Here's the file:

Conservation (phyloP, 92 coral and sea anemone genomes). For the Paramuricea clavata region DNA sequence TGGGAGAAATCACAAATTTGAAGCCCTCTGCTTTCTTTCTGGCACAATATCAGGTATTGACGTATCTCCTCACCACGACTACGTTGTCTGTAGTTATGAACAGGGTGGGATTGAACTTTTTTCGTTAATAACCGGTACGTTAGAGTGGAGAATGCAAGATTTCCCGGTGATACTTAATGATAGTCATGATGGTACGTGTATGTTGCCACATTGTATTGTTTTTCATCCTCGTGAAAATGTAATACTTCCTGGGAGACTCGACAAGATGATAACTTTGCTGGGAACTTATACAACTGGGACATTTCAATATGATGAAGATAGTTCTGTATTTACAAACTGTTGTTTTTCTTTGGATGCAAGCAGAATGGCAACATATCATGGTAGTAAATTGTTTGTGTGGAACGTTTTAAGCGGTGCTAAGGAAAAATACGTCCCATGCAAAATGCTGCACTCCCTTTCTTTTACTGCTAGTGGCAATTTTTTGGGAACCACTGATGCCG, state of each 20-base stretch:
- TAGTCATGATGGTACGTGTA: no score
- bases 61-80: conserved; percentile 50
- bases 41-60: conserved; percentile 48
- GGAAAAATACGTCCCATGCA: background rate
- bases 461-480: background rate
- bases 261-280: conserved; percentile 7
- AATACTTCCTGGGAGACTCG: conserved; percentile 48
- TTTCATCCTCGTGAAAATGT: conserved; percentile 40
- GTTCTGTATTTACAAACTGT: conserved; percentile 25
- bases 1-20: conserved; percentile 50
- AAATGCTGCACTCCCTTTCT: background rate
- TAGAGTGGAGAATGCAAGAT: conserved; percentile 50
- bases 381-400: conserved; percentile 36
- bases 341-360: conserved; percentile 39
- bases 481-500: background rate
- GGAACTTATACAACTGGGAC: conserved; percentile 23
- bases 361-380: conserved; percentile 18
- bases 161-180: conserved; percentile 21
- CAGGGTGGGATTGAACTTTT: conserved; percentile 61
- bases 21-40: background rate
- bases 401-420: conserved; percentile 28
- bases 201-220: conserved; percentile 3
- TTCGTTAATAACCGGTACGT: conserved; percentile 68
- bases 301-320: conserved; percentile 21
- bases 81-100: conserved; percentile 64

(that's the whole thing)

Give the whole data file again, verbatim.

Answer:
Conservation (phyloP, 92 coral and sea anemone genomes). For the Paramuricea clavata region DNA sequence TGGGAGAAATCACAAATTTGAAGCCCTCTGCTTTCTTTCTGGCACAATATCAGGTATTGACGTATCTCCTCACCACGACTACGTTGTCTGTAGTTATGAACAGGGTGGGATTGAACTTTTTTCGTTAATAACCGGTACGTTAGAGTGGAGAATGCAAGATTTCCCGGTGATACTTAATGATAGTCATGATGGTACGTGTATGTTGCCACATTGTATTGTTTTTCATCCTCGTGAAAATGTAATACTTCCTGGGAGACTCGACAAGATGATAACTTTGCTGGGAACTTATACAACTGGGACATTTCAATATGATGAAGATAGTTCTGTATTTACAAACTGTTGTTTTTCTTTGGATGCAAGCAGAATGGCAACATATCATGGTAGTAAATTGTTTGTGTGGAACGTTTTAAGCGGTGCTAAGGAAAAATACGTCCCATGCAAAATGCTGCACTCCCTTTCTTTTACTGCTAGTGGCAATTTTTTGGGAACCACTGATGCCG, state of each 20-base stretch:
- TAGTCATGATGGTACGTGTA: no score
- bases 61-80: conserved; percentile 50
- bases 41-60: conserved; percentile 48
- GGAAAAATACGTCCCATGCA: background rate
- bases 461-480: background rate
- bases 261-280: conserved; percentile 7
- AATACTTCCTGGGAGACTCG: conserved; percentile 48
- TTTCATCCTCGTGAAAATGT: conserved; percentile 40
- GTTCTGTATTTACAAACTGT: conserved; percentile 25
- bases 1-20: conserved; percentile 50
- AAATGCTGCACTCCCTTTCT: background rate
- TAGAGTGGAGAATGCAAGAT: conserved; percentile 50
- bases 381-400: conserved; percentile 36
- bases 341-360: conserved; percentile 39
- bases 481-500: background rate
- GGAACTTATACAACTGGGAC: conserved; percentile 23
- bases 361-380: conserved; percentile 18
- bases 161-180: conserved; percentile 21
- CAGGGTGGGATTGAACTTTT: conserved; percentile 61
- bases 21-40: background rate
- bases 401-420: conserved; percentile 28
- bases 201-220: conserved; percentile 3
- TTCGTTAATAACCGGTACGT: conserved; percentile 68
- bases 301-320: conserved; percentile 21
- bases 81-100: conserved; percentile 64